Summit of the Long Mynd
From the misty trig point I followed a broad well-maintained path north east and soon started to pass several groups heading the other way, the first other walkers I had seen since leaving Church Stretton.  After crossing the minor road, I continued to follow the Shropshire Way north east for just shy of a kilometre before forking off right onto another bridleway.  This next couple of kilometres was the busiest section of the walk, meeting several cyclists, many walkers and a couple of horse riders. 

The mist was slightly disorientating at times and I had to make sure that I didn't drop too far down into Jonathan's Hollow to avoid reaching the A49 too far south.  Instead I crossed a minor road just to the south of Plush Hill before continuing to descend the grassy hillside.  Soon afterwards I found a sheltered spot and stopped for a quick lunch of cheese and pickle rolls.

I soon left the open access area and began following footpaths across the farmland, interspersed with a level crossing across the railway line and re-crossing the A49 again.  At Comley, I began the ascend up the interesting ridge of The Lawley.  This was an interesting hill, which formed a well defined SW-NE ridge.  Once up on the ridge, I was intermittently back in the mist before I reached the summit of The Lawley (HuMP) at around 1:30pm, complete with a nearby weather vane and the remains of a trig point.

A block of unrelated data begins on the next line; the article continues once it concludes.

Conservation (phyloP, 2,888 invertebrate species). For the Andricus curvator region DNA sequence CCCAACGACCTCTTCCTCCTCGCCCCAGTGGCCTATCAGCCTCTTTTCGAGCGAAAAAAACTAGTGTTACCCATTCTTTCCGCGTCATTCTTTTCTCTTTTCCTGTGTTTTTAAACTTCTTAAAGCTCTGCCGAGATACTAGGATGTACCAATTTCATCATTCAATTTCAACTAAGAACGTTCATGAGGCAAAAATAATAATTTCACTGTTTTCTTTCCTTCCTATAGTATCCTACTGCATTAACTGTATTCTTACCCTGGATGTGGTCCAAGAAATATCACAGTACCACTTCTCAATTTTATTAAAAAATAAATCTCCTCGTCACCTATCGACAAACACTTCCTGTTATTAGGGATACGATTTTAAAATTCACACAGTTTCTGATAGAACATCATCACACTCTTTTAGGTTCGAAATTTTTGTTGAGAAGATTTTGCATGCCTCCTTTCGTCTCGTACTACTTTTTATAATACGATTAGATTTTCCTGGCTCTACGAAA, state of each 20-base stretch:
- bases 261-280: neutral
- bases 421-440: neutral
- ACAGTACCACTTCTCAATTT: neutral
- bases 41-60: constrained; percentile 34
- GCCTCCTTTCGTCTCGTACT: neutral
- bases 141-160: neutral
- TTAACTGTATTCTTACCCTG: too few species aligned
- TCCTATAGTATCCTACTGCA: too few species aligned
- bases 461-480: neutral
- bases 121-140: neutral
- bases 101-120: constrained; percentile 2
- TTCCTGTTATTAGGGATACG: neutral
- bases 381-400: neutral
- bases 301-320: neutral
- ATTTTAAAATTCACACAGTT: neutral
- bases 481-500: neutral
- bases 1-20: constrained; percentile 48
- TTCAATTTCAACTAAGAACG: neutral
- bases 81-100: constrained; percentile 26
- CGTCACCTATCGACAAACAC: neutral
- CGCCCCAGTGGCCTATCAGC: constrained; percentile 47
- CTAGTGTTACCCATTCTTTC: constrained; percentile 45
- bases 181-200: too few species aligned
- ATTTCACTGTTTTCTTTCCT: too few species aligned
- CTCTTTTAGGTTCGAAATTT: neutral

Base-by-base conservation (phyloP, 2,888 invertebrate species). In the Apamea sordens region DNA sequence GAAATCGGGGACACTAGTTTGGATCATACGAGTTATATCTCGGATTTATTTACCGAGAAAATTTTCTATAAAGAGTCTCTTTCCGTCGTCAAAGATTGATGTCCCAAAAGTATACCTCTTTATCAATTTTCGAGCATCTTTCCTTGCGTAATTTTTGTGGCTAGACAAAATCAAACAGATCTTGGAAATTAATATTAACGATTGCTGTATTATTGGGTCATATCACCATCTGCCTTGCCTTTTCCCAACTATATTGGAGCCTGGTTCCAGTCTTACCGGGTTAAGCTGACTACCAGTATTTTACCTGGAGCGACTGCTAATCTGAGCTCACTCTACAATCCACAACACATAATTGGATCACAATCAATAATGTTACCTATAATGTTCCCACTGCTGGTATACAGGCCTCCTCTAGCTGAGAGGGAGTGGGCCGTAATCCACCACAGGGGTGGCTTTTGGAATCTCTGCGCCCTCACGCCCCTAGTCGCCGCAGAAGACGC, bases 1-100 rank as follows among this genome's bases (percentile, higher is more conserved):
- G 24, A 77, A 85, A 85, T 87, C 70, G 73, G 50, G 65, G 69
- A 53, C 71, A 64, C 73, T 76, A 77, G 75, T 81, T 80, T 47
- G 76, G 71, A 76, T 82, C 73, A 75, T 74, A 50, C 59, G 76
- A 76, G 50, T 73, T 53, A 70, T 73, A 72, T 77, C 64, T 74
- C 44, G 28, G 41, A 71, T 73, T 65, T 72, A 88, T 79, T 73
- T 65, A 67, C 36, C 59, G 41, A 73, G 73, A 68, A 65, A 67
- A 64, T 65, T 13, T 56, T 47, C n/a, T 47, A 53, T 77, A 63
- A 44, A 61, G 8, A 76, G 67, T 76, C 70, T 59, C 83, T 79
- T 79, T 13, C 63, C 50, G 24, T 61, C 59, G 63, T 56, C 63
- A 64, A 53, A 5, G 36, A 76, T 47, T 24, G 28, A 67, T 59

Weather vane on the summit of The Lawley
After a quick break out of the wind, I retraced my steps for just over a kilometre back to the road, which I then followed for a few hundred metres to reach the start of the path up my next hill, Caer Caradoc.  This began with the steep ascent of Little Caradoc, from whose summit there were good views ahead to Caer Caradoc, whose lower slopes were covered in sheep.

Caer Caradoc Hill
I pressed on to the summit of Caer Caradoc (Marilyn), which I arrived at around 2:40pm.  The summit was relatively flat, with several rocky outcrops dotted around so I visited them all just to be certain I had climbed to the highest point!  By now it was evident that I wasn't going to make the 3pm train, which to be honest I hadn't really expected to anyway!  So I stopped for a break in the lee of one of the rocky outcrops.